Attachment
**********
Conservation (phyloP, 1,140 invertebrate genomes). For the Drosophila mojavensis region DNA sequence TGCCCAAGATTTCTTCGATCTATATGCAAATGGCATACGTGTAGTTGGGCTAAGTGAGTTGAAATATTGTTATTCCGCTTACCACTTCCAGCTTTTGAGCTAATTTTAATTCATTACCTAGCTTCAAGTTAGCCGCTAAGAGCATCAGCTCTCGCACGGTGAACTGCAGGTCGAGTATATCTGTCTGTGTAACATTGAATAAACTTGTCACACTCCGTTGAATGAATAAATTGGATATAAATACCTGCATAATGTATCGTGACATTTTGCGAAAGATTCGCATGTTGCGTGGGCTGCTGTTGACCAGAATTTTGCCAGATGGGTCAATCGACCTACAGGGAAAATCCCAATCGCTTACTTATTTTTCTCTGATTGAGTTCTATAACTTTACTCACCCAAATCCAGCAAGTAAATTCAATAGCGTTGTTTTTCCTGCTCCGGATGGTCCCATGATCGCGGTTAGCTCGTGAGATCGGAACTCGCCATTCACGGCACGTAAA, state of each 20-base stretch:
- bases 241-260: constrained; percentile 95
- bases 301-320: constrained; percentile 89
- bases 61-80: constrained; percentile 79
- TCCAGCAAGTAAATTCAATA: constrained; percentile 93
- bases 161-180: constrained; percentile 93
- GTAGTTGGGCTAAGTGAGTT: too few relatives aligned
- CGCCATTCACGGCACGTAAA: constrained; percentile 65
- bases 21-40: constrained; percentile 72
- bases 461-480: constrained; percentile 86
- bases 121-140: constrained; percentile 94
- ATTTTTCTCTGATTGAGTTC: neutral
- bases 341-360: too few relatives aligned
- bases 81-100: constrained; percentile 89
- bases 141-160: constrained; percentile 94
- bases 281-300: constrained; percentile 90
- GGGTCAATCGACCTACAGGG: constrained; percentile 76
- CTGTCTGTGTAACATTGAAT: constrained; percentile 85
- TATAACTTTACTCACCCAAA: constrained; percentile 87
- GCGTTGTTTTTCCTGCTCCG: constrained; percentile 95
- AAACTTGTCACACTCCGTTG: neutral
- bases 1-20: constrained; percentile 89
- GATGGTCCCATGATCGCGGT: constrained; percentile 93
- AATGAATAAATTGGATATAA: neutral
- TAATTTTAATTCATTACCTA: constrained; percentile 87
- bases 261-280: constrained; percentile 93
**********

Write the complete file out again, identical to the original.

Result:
Conservation (phyloP, 1,140 invertebrate genomes). For the Drosophila mojavensis region DNA sequence TGCCCAAGATTTCTTCGATCTATATGCAAATGGCATACGTGTAGTTGGGCTAAGTGAGTTGAAATATTGTTATTCCGCTTACCACTTCCAGCTTTTGAGCTAATTTTAATTCATTACCTAGCTTCAAGTTAGCCGCTAAGAGCATCAGCTCTCGCACGGTGAACTGCAGGTCGAGTATATCTGTCTGTGTAACATTGAATAAACTTGTCACACTCCGTTGAATGAATAAATTGGATATAAATACCTGCATAATGTATCGTGACATTTTGCGAAAGATTCGCATGTTGCGTGGGCTGCTGTTGACCAGAATTTTGCCAGATGGGTCAATCGACCTACAGGGAAAATCCCAATCGCTTACTTATTTTTCTCTGATTGAGTTCTATAACTTTACTCACCCAAATCCAGCAAGTAAATTCAATAGCGTTGTTTTTCCTGCTCCGGATGGTCCCATGATCGCGGTTAGCTCGTGAGATCGGAACTCGCCATTCACGGCACGTAAA, state of each 20-base stretch:
- bases 241-260: constrained; percentile 95
- bases 301-320: constrained; percentile 89
- bases 61-80: constrained; percentile 79
- TCCAGCAAGTAAATTCAATA: constrained; percentile 93
- bases 161-180: constrained; percentile 93
- GTAGTTGGGCTAAGTGAGTT: too few relatives aligned
- CGCCATTCACGGCACGTAAA: constrained; percentile 65
- bases 21-40: constrained; percentile 72
- bases 461-480: constrained; percentile 86
- bases 121-140: constrained; percentile 94
- ATTTTTCTCTGATTGAGTTC: neutral
- bases 341-360: too few relatives aligned
- bases 81-100: constrained; percentile 89
- bases 141-160: constrained; percentile 94
- bases 281-300: constrained; percentile 90
- GGGTCAATCGACCTACAGGG: constrained; percentile 76
- CTGTCTGTGTAACATTGAAT: constrained; percentile 85
- TATAACTTTACTCACCCAAA: constrained; percentile 87
- GCGTTGTTTTTCCTGCTCCG: constrained; percentile 95
- AAACTTGTCACACTCCGTTG: neutral
- bases 1-20: constrained; percentile 89
- GATGGTCCCATGATCGCGGT: constrained; percentile 93
- AATGAATAAATTGGATATAA: neutral
- TAATTTTAATTCATTACCTA: constrained; percentile 87
- bases 261-280: constrained; percentile 93